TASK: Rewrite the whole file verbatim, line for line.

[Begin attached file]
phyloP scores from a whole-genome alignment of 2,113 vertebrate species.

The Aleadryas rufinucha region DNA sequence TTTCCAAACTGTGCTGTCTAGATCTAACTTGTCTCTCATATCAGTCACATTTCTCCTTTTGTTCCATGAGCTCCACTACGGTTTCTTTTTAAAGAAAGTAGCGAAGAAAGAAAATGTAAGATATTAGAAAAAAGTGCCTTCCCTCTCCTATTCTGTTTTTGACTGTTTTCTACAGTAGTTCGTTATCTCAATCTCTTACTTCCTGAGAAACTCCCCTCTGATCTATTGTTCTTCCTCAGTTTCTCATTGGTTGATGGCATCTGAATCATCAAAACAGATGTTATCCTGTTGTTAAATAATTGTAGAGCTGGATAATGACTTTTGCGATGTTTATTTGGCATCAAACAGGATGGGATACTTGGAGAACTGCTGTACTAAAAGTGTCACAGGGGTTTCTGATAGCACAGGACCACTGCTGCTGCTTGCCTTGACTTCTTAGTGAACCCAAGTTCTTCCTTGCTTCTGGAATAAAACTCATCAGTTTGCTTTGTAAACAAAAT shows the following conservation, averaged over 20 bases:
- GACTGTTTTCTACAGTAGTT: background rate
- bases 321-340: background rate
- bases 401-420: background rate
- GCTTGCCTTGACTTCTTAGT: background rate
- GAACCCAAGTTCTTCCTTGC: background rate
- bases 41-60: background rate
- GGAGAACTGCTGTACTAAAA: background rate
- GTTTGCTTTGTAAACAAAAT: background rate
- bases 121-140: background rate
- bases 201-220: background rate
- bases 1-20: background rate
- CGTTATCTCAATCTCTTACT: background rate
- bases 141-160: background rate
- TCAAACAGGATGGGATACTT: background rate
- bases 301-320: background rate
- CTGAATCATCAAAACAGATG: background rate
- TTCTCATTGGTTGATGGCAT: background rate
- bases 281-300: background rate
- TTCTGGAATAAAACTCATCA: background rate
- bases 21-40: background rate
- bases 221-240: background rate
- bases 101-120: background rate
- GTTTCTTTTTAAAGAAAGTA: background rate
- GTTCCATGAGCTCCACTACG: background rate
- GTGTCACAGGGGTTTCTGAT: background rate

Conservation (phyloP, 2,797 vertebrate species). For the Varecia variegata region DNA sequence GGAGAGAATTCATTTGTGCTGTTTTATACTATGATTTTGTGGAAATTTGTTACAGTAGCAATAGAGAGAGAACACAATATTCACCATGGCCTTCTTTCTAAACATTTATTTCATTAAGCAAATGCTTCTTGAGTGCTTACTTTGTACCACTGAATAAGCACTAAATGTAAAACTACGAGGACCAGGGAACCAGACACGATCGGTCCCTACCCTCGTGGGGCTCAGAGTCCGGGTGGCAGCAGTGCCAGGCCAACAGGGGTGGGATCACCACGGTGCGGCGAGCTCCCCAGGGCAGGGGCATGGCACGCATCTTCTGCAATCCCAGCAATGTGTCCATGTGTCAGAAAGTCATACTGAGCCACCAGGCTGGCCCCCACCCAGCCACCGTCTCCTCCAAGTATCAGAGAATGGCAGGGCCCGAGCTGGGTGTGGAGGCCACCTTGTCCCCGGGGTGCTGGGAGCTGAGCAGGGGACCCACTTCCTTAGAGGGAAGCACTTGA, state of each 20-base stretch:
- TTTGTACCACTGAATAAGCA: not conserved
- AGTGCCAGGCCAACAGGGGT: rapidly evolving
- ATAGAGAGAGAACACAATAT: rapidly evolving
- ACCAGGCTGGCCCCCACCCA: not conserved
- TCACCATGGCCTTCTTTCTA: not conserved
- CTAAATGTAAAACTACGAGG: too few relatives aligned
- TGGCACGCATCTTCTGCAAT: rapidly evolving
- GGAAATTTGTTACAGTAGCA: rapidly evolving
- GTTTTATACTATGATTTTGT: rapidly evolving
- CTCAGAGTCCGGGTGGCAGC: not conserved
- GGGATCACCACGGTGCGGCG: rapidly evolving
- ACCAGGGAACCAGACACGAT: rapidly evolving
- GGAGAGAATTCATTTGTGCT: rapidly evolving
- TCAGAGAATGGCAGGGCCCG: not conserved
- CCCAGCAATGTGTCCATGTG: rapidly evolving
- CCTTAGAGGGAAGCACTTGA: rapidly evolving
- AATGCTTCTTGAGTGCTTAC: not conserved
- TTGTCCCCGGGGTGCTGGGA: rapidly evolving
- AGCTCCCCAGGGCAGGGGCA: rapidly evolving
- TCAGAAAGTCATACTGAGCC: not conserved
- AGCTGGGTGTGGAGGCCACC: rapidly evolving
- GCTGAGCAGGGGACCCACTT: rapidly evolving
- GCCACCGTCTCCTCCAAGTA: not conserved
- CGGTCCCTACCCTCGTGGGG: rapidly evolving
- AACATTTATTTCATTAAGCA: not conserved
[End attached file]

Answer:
phyloP scores from a whole-genome alignment of 2,113 vertebrate species.

The Aleadryas rufinucha region DNA sequence TTTCCAAACTGTGCTGTCTAGATCTAACTTGTCTCTCATATCAGTCACATTTCTCCTTTTGTTCCATGAGCTCCACTACGGTTTCTTTTTAAAGAAAGTAGCGAAGAAAGAAAATGTAAGATATTAGAAAAAAGTGCCTTCCCTCTCCTATTCTGTTTTTGACTGTTTTCTACAGTAGTTCGTTATCTCAATCTCTTACTTCCTGAGAAACTCCCCTCTGATCTATTGTTCTTCCTCAGTTTCTCATTGGTTGATGGCATCTGAATCATCAAAACAGATGTTATCCTGTTGTTAAATAATTGTAGAGCTGGATAATGACTTTTGCGATGTTTATTTGGCATCAAACAGGATGGGATACTTGGAGAACTGCTGTACTAAAAGTGTCACAGGGGTTTCTGATAGCACAGGACCACTGCTGCTGCTTGCCTTGACTTCTTAGTGAACCCAAGTTCTTCCTTGCTTCTGGAATAAAACTCATCAGTTTGCTTTGTAAACAAAAT shows the following conservation, averaged over 20 bases:
- GACTGTTTTCTACAGTAGTT: background rate
- bases 321-340: background rate
- bases 401-420: background rate
- GCTTGCCTTGACTTCTTAGT: background rate
- GAACCCAAGTTCTTCCTTGC: background rate
- bases 41-60: background rate
- GGAGAACTGCTGTACTAAAA: background rate
- GTTTGCTTTGTAAACAAAAT: background rate
- bases 121-140: background rate
- bases 201-220: background rate
- bases 1-20: background rate
- CGTTATCTCAATCTCTTACT: background rate
- bases 141-160: background rate
- TCAAACAGGATGGGATACTT: background rate
- bases 301-320: background rate
- CTGAATCATCAAAACAGATG: background rate
- TTCTCATTGGTTGATGGCAT: background rate
- bases 281-300: background rate
- TTCTGGAATAAAACTCATCA: background rate
- bases 21-40: background rate
- bases 221-240: background rate
- bases 101-120: background rate
- GTTTCTTTTTAAAGAAAGTA: background rate
- GTTCCATGAGCTCCACTACG: background rate
- GTGTCACAGGGGTTTCTGAT: background rate

Conservation (phyloP, 2,797 vertebrate species). For the Varecia variegata region DNA sequence GGAGAGAATTCATTTGTGCTGTTTTATACTATGATTTTGTGGAAATTTGTTACAGTAGCAATAGAGAGAGAACACAATATTCACCATGGCCTTCTTTCTAAACATTTATTTCATTAAGCAAATGCTTCTTGAGTGCTTACTTTGTACCACTGAATAAGCACTAAATGTAAAACTACGAGGACCAGGGAACCAGACACGATCGGTCCCTACCCTCGTGGGGCTCAGAGTCCGGGTGGCAGCAGTGCCAGGCCAACAGGGGTGGGATCACCACGGTGCGGCGAGCTCCCCAGGGCAGGGGCATGGCACGCATCTTCTGCAATCCCAGCAATGTGTCCATGTGTCAGAAAGTCATACTGAGCCACCAGGCTGGCCCCCACCCAGCCACCGTCTCCTCCAAGTATCAGAGAATGGCAGGGCCCGAGCTGGGTGTGGAGGCCACCTTGTCCCCGGGGTGCTGGGAGCTGAGCAGGGGACCCACTTCCTTAGAGGGAAGCACTTGA, state of each 20-base stretch:
- TTTGTACCACTGAATAAGCA: not conserved
- AGTGCCAGGCCAACAGGGGT: rapidly evolving
- ATAGAGAGAGAACACAATAT: rapidly evolving
- ACCAGGCTGGCCCCCACCCA: not conserved
- TCACCATGGCCTTCTTTCTA: not conserved
- CTAAATGTAAAACTACGAGG: too few relatives aligned
- TGGCACGCATCTTCTGCAAT: rapidly evolving
- GGAAATTTGTTACAGTAGCA: rapidly evolving
- GTTTTATACTATGATTTTGT: rapidly evolving
- CTCAGAGTCCGGGTGGCAGC: not conserved
- GGGATCACCACGGTGCGGCG: rapidly evolving
- ACCAGGGAACCAGACACGAT: rapidly evolving
- GGAGAGAATTCATTTGTGCT: rapidly evolving
- TCAGAGAATGGCAGGGCCCG: not conserved
- CCCAGCAATGTGTCCATGTG: rapidly evolving
- CCTTAGAGGGAAGCACTTGA: rapidly evolving
- AATGCTTCTTGAGTGCTTAC: not conserved
- TTGTCCCCGGGGTGCTGGGA: rapidly evolving
- AGCTCCCCAGGGCAGGGGCA: rapidly evolving
- TCAGAAAGTCATACTGAGCC: not conserved
- AGCTGGGTGTGGAGGCCACC: rapidly evolving
- GCTGAGCAGGGGACCCACTT: rapidly evolving
- GCCACCGTCTCCTCCAAGTA: not conserved
- CGGTCCCTACCCTCGTGGGG: rapidly evolving
- AACATTTATTTCATTAAGCA: not conserved